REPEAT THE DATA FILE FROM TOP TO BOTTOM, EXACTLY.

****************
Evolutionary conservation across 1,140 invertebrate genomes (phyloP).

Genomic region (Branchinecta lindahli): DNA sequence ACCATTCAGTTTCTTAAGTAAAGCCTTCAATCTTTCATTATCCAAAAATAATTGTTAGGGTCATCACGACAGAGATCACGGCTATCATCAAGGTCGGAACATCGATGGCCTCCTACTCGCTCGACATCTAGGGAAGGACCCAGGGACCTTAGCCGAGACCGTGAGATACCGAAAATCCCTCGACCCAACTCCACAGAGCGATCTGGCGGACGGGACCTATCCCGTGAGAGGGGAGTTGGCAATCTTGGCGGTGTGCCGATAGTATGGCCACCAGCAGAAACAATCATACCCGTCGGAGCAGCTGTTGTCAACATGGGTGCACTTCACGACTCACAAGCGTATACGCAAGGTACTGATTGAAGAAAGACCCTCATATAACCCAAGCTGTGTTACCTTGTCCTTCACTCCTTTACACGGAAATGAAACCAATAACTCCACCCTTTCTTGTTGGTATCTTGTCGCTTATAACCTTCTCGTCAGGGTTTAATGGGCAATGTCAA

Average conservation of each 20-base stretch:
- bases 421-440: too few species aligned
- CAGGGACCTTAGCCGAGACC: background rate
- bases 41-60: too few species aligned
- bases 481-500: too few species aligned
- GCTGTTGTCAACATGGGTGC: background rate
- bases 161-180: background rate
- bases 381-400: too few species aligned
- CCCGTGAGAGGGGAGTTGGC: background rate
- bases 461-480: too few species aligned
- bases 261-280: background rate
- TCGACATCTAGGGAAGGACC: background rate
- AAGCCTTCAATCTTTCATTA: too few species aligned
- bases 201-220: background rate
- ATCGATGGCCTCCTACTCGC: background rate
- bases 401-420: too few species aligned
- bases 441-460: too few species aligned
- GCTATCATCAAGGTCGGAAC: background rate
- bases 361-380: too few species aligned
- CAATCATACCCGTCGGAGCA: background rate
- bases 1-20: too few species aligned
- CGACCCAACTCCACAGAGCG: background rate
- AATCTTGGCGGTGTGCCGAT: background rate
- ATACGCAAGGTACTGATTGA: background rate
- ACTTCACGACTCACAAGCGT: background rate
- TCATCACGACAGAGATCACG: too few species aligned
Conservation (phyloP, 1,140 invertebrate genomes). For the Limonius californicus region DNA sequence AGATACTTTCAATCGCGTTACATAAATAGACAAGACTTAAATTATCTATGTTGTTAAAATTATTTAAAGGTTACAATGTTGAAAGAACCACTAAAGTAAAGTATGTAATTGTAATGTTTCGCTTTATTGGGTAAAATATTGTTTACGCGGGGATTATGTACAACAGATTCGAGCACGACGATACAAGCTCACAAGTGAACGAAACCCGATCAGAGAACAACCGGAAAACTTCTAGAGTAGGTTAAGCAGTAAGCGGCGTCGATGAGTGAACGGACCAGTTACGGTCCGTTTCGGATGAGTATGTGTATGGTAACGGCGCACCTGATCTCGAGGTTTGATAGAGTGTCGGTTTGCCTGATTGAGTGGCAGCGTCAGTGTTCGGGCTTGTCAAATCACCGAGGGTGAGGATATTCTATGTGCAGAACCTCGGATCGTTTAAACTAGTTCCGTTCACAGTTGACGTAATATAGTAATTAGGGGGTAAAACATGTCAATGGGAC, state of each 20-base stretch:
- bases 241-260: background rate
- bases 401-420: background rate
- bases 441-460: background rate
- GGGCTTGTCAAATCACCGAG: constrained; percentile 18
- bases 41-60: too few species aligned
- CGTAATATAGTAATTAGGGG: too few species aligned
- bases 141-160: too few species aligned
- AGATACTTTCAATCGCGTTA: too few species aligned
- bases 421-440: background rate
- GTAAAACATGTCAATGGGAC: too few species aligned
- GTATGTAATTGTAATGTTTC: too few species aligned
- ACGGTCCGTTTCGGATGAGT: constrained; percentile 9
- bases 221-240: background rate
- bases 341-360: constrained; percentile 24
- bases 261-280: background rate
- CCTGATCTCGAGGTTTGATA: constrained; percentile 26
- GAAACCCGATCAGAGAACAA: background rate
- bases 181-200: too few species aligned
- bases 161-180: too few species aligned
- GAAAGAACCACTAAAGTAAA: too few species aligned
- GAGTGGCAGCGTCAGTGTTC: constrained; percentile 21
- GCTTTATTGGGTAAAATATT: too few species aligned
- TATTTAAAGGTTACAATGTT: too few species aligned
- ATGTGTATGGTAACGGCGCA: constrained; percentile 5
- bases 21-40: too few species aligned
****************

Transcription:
Evolutionary conservation across 1,140 invertebrate genomes (phyloP).

Genomic region (Branchinecta lindahli): DNA sequence ACCATTCAGTTTCTTAAGTAAAGCCTTCAATCTTTCATTATCCAAAAATAATTGTTAGGGTCATCACGACAGAGATCACGGCTATCATCAAGGTCGGAACATCGATGGCCTCCTACTCGCTCGACATCTAGGGAAGGACCCAGGGACCTTAGCCGAGACCGTGAGATACCGAAAATCCCTCGACCCAACTCCACAGAGCGATCTGGCGGACGGGACCTATCCCGTGAGAGGGGAGTTGGCAATCTTGGCGGTGTGCCGATAGTATGGCCACCAGCAGAAACAATCATACCCGTCGGAGCAGCTGTTGTCAACATGGGTGCACTTCACGACTCACAAGCGTATACGCAAGGTACTGATTGAAGAAAGACCCTCATATAACCCAAGCTGTGTTACCTTGTCCTTCACTCCTTTACACGGAAATGAAACCAATAACTCCACCCTTTCTTGTTGGTATCTTGTCGCTTATAACCTTCTCGTCAGGGTTTAATGGGCAATGTCAA

Average conservation of each 20-base stretch:
- bases 421-440: too few species aligned
- CAGGGACCTTAGCCGAGACC: background rate
- bases 41-60: too few species aligned
- bases 481-500: too few species aligned
- GCTGTTGTCAACATGGGTGC: background rate
- bases 161-180: background rate
- bases 381-400: too few species aligned
- CCCGTGAGAGGGGAGTTGGC: background rate
- bases 461-480: too few species aligned
- bases 261-280: background rate
- TCGACATCTAGGGAAGGACC: background rate
- AAGCCTTCAATCTTTCATTA: too few species aligned
- bases 201-220: background rate
- ATCGATGGCCTCCTACTCGC: background rate
- bases 401-420: too few species aligned
- bases 441-460: too few species aligned
- GCTATCATCAAGGTCGGAAC: background rate
- bases 361-380: too few species aligned
- CAATCATACCCGTCGGAGCA: background rate
- bases 1-20: too few species aligned
- CGACCCAACTCCACAGAGCG: background rate
- AATCTTGGCGGTGTGCCGAT: background rate
- ATACGCAAGGTACTGATTGA: background rate
- ACTTCACGACTCACAAGCGT: background rate
- TCATCACGACAGAGATCACG: too few species aligned
Conservation (phyloP, 1,140 invertebrate genomes). For the Limonius californicus region DNA sequence AGATACTTTCAATCGCGTTACATAAATAGACAAGACTTAAATTATCTATGTTGTTAAAATTATTTAAAGGTTACAATGTTGAAAGAACCACTAAAGTAAAGTATGTAATTGTAATGTTTCGCTTTATTGGGTAAAATATTGTTTACGCGGGGATTATGTACAACAGATTCGAGCACGACGATACAAGCTCACAAGTGAACGAAACCCGATCAGAGAACAACCGGAAAACTTCTAGAGTAGGTTAAGCAGTAAGCGGCGTCGATGAGTGAACGGACCAGTTACGGTCCGTTTCGGATGAGTATGTGTATGGTAACGGCGCACCTGATCTCGAGGTTTGATAGAGTGTCGGTTTGCCTGATTGAGTGGCAGCGTCAGTGTTCGGGCTTGTCAAATCACCGAGGGTGAGGATATTCTATGTGCAGAACCTCGGATCGTTTAAACTAGTTCCGTTCACAGTTGACGTAATATAGTAATTAGGGGGTAAAACATGTCAATGGGAC, state of each 20-base stretch:
- bases 241-260: background rate
- bases 401-420: background rate
- bases 441-460: background rate
- GGGCTTGTCAAATCACCGAG: constrained; percentile 18
- bases 41-60: too few species aligned
- CGTAATATAGTAATTAGGGG: too few species aligned
- bases 141-160: too few species aligned
- AGATACTTTCAATCGCGTTA: too few species aligned
- bases 421-440: background rate
- GTAAAACATGTCAATGGGAC: too few species aligned
- GTATGTAATTGTAATGTTTC: too few species aligned
- ACGGTCCGTTTCGGATGAGT: constrained; percentile 9
- bases 221-240: background rate
- bases 341-360: constrained; percentile 24
- bases 261-280: background rate
- CCTGATCTCGAGGTTTGATA: constrained; percentile 26
- GAAACCCGATCAGAGAACAA: background rate
- bases 181-200: too few species aligned
- bases 161-180: too few species aligned
- GAAAGAACCACTAAAGTAAA: too few species aligned
- GAGTGGCAGCGTCAGTGTTC: constrained; percentile 21
- GCTTTATTGGGTAAAATATT: too few species aligned
- TATTTAAAGGTTACAATGTT: too few species aligned
- ATGTGTATGGTAACGGCGCA: constrained; percentile 5
- bases 21-40: too few species aligned